Tuesday, 3 November 2015

‘What is the late November doing
With the disturbance of the spring?’

A November sunset yesterday evening (Photograph: Patrick Comerford, 2015)

Patrick Comerford

The unseasonable, summer-like weather on Sunday had vanished in a thick blanket of fog by Monday morning, but the bright blue skies returned later in the day [2 November 2015], so that the sunset gave summer-like qualities to the evening.

Sunday was the hottest November day ever recorded in Ireland, with temperatures reaching 20.1 degrees in Dooks, Co Kerry. As sunset approached yesterday, I was putting my finish touches to notes on TS Eliot in preparation for a tutorial group next Saturday [7 November 2015] as a group of part-time MTh students begin to look at Anglican poets, poetry and spirituality.

Yesterday was All Souls’ Day, and as I worked on these notes I was reminded of some lines by Eliot in ‘East Coker’:

I said to my soul, be still, and let the dark come upon you
Which shall be the darkness of God.


But as I continued working, the confusion of the seasons also reminded me of other lines in ‘East Coker’:

What is the late November doing
With the disturbance of the spring
And creatures of the summer heat,
And snowdrops writhing under feet
And hollyhocks that aim too high
Red into grey and tumble down
Late roses filled with early snow?


‘East Coker’ (1940) has been described as a poem of late summer, earth, and faith. According to Eliot, the poetic aspects of the poem are grounded in the tradition of John Cleveland, Edward Benlowes, William Blake, and the early work of William Butler Yeats.

In this poem, Eliot writes about time and disorder within nature that is caused by humanity following only science and not the divine. The only way for humanity to find salvation is through pursuing the divine by looking inwards and realising that humanity is interconnected. Only then can we understand the universe.

I am looking forward to a long awaited, two-volume, annotated critical edition of TS Eliot’s poems which is being published later this week, on Thursday [5 November].

This authoritative edition of The Poems of TS Eliot is edited by Christopher Ricks and Jim McCue. It provides, for the first time, a fully scrutinised text of Eliot’s poems, carefully restoring accidental omissions and removing textual errors that have crept in over the full century in which Eliot has been so frequently printed and reprinted.

This year marks the 50th anniversary of TS Eliot’s death in 1965, and this new edition also presents many poems from his youth that were published only decades later, as well as others that saw only private circulation in his lifetime, of which dozens are collected for the first time.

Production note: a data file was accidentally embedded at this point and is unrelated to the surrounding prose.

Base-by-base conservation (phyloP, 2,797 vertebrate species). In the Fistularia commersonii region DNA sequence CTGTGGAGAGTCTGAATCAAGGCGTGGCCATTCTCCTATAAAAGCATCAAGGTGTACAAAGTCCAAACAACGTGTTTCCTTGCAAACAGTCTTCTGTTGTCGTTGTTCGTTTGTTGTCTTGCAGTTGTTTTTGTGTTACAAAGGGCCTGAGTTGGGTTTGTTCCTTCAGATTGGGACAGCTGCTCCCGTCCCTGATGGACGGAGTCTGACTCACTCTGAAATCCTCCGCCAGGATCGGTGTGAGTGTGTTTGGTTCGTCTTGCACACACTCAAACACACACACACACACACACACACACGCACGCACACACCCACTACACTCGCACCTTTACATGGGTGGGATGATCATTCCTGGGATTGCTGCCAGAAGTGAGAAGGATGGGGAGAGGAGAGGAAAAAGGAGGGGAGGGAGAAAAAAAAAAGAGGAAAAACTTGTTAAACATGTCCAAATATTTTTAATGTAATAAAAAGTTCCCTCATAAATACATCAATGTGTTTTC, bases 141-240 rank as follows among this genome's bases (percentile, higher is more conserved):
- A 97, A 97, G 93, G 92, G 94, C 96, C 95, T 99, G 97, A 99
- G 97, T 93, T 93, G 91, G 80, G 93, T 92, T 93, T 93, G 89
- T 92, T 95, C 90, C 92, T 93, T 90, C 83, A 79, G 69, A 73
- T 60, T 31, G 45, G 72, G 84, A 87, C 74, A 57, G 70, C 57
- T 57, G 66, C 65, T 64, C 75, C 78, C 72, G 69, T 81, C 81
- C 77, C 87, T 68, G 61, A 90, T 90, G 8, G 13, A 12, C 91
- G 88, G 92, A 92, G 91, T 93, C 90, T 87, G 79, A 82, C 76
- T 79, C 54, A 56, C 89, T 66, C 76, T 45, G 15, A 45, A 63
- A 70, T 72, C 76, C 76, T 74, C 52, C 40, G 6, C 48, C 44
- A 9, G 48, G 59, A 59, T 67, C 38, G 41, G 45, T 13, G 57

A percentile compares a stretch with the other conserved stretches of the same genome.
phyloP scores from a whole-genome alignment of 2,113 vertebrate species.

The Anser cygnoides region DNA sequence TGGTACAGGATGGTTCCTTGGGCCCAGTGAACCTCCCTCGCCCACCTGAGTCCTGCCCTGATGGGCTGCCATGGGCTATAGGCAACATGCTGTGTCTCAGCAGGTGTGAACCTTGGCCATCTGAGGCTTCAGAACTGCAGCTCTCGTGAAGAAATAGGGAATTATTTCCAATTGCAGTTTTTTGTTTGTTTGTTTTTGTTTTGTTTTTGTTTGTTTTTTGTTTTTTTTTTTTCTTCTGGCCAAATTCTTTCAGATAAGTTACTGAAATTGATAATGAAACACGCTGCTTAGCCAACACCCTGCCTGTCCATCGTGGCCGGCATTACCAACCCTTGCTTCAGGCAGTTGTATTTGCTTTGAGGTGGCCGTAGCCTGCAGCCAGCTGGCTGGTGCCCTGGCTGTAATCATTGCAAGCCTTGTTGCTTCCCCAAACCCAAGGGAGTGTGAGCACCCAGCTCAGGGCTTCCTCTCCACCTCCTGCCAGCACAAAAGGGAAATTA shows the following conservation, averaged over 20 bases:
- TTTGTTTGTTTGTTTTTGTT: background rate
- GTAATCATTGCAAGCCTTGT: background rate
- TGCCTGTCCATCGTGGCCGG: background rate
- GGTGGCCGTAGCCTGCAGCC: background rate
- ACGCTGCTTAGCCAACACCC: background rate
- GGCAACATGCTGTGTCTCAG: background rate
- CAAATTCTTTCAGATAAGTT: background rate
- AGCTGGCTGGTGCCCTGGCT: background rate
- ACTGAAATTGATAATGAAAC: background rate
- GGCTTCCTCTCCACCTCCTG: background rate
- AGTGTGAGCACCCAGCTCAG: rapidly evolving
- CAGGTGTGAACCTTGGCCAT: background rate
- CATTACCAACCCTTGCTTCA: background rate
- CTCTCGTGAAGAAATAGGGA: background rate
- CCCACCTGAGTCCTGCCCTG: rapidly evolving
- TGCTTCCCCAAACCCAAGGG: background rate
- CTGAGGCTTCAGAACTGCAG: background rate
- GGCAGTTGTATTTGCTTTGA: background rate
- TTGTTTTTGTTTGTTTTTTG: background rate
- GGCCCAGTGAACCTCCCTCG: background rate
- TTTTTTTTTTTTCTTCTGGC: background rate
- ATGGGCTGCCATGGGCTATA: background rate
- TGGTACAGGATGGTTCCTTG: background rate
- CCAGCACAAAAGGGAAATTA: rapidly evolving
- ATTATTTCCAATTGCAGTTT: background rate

The edition is in two volumes. Volume I – Collected and Uncollected Poems – respects Eliot’s decisions by opening with his Collected Poems 1909-1962 in the form in which he issued it, shortly before his death 50 years ago.

This first volume then follows with the uncollected poems from his youth that he had chosen to publish, along with other poems that were considered suitable for publication.

Volume II – Practical Cats & Further Verses – opens with the two books of poems of other kinds that he issued, Old Possum’s Book of Practical Cats and his translation of Perse’s Anabase, moving then to verses privately circulated as informal or improper or clubmanlike. Each of these sections is accompanied by its respective commentary, and then there is a comprehensive textual history recording variants in both the manuscript and the published forms.

To accompany Eliot’s poems, Christopher Ricks and Jim McCue have provided a commentary that illuminates the creative activity that came to constitute each poem, calling upon drafts, correspondence and other original materials to provide a vivid account of the poet’s working processes, his reading, his influences and his revisions.

Volume I is 1344 pages, Volume II is 688 pages, and each has a cover price of £40. They are due to be published by Faber on Thursday [5 November 2015]. I have ordered both volumes, although I doubt they will arrive in the post before next Saturday’s tutorial meeting.

Meanwhile, an adaptation of Eliot’s classic verse drama Murder in the Cathedral was released last month [October 2015] for the first time on Blu-ray and DVD in a strictly limited dual format edition.

Unseasonable weather on the beach at Malahide on Sunday ... it was more like spring or summer than November (Photograph: Patrick Comerford, 2015)

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